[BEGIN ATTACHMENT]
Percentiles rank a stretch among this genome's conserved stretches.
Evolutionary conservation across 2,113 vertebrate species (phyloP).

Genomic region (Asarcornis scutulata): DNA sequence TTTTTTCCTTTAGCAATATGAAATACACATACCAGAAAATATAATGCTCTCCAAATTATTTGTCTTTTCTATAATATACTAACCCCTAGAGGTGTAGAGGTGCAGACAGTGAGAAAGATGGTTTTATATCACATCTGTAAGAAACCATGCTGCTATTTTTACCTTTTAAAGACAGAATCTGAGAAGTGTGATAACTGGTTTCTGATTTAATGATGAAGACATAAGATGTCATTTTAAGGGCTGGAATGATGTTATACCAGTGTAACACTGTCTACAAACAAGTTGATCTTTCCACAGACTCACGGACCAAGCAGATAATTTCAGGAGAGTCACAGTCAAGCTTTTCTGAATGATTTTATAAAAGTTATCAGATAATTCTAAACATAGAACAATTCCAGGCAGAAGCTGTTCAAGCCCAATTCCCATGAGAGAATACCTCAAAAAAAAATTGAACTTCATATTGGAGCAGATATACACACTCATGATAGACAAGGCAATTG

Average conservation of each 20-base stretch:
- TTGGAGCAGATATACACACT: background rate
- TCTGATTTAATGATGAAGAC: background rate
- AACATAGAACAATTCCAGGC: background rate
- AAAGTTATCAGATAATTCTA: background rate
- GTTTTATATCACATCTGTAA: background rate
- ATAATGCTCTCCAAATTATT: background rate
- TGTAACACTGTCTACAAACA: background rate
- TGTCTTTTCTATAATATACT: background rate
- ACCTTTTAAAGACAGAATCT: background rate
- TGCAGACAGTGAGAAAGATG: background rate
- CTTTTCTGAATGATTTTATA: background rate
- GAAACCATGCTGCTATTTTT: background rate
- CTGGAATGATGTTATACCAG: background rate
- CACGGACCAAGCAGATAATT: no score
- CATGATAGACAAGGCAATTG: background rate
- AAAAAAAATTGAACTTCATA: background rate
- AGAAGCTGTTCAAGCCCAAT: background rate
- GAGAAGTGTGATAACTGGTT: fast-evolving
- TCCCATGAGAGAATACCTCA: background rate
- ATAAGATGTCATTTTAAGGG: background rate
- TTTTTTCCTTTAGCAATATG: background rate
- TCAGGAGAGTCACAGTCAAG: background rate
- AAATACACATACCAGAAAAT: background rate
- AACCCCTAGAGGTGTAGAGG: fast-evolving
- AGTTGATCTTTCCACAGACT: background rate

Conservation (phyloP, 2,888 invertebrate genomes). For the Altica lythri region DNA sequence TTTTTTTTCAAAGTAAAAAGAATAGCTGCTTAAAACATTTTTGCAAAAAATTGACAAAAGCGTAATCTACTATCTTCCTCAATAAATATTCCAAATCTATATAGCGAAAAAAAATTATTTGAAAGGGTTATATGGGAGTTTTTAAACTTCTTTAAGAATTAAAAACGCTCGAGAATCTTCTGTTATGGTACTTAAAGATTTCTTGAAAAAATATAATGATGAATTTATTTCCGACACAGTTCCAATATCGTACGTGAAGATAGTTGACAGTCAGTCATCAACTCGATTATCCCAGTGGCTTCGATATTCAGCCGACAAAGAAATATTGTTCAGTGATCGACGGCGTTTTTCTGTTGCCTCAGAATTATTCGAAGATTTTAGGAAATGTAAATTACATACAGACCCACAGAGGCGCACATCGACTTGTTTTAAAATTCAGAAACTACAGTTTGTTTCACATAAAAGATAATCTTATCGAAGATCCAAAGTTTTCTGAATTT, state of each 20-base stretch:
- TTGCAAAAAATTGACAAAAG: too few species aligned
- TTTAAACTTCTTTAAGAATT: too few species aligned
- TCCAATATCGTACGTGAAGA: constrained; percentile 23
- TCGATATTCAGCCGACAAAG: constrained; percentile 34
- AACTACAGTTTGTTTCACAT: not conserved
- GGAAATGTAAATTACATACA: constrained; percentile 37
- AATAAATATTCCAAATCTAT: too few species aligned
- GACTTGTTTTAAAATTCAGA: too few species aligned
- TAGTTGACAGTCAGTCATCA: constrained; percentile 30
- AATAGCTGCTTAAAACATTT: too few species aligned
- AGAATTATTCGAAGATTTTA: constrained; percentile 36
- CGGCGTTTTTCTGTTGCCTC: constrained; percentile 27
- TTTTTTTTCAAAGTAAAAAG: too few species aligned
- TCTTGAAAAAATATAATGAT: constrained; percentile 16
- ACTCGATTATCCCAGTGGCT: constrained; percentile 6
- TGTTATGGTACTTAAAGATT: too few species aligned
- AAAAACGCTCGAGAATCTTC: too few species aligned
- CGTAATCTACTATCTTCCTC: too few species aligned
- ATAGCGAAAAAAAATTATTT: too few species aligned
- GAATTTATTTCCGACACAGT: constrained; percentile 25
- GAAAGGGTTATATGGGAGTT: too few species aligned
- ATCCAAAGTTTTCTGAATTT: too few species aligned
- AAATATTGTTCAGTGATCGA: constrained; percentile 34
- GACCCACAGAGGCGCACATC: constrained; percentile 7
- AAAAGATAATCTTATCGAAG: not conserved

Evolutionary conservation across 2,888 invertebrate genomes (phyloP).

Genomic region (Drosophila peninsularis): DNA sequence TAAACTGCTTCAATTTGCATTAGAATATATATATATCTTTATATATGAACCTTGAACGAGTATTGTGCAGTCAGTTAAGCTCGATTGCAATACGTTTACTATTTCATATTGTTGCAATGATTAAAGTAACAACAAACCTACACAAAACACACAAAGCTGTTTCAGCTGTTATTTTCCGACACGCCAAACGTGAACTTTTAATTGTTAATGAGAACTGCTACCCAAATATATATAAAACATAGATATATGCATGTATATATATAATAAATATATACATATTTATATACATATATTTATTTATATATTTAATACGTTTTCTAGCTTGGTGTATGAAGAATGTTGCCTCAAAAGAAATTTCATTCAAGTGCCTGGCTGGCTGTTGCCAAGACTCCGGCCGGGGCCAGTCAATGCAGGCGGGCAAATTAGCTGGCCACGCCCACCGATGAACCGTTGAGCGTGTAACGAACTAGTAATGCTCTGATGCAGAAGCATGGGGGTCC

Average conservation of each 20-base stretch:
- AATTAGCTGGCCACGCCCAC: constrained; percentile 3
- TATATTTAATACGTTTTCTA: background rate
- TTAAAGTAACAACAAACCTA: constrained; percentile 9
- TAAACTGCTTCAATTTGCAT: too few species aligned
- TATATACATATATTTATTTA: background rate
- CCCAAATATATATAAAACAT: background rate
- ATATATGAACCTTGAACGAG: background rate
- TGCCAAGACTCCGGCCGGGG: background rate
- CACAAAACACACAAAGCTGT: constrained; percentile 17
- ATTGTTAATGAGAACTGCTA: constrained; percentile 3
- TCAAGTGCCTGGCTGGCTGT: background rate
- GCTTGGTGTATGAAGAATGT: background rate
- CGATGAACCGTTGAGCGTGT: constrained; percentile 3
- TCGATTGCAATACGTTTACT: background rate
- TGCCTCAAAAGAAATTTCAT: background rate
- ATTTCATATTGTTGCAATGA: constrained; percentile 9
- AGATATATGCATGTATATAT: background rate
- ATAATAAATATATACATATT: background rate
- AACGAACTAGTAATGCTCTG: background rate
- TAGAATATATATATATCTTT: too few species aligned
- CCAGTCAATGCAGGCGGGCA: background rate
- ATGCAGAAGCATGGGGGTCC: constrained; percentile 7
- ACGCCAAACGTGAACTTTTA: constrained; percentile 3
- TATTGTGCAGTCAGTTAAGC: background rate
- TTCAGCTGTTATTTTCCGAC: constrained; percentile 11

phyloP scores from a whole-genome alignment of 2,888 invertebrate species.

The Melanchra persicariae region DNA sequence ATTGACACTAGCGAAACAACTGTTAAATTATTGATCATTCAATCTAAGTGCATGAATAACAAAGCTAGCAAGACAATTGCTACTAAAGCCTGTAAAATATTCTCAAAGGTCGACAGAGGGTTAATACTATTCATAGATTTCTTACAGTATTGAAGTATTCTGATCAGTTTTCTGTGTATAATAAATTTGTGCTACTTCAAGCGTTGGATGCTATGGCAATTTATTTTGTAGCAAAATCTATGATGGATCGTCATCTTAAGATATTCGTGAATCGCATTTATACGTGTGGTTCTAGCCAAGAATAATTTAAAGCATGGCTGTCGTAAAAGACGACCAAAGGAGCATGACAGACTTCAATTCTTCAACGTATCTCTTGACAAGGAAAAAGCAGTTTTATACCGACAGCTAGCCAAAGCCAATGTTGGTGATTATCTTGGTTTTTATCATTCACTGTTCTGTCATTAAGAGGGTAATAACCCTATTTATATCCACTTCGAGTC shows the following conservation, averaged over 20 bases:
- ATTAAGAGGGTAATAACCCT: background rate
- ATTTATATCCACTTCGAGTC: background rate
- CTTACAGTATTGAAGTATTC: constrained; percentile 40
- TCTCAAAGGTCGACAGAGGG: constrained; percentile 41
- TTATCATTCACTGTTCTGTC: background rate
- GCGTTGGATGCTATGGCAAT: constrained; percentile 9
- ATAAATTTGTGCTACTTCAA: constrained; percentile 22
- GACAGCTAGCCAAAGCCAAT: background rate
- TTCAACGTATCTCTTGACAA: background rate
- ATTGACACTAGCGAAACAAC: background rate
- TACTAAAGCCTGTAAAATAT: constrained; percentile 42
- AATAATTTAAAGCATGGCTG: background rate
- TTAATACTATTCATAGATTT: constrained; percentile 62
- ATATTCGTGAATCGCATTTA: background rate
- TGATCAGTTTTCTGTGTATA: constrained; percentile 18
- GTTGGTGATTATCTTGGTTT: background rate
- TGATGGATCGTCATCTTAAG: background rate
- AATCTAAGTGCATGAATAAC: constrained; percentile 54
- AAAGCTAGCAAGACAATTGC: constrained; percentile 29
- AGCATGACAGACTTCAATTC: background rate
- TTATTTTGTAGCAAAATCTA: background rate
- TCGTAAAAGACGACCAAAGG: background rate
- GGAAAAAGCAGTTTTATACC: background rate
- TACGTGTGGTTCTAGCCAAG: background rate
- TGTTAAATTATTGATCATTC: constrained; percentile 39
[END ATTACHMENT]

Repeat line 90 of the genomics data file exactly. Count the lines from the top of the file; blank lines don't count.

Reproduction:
- TTATCATTCACTGTTCTGTC: background rate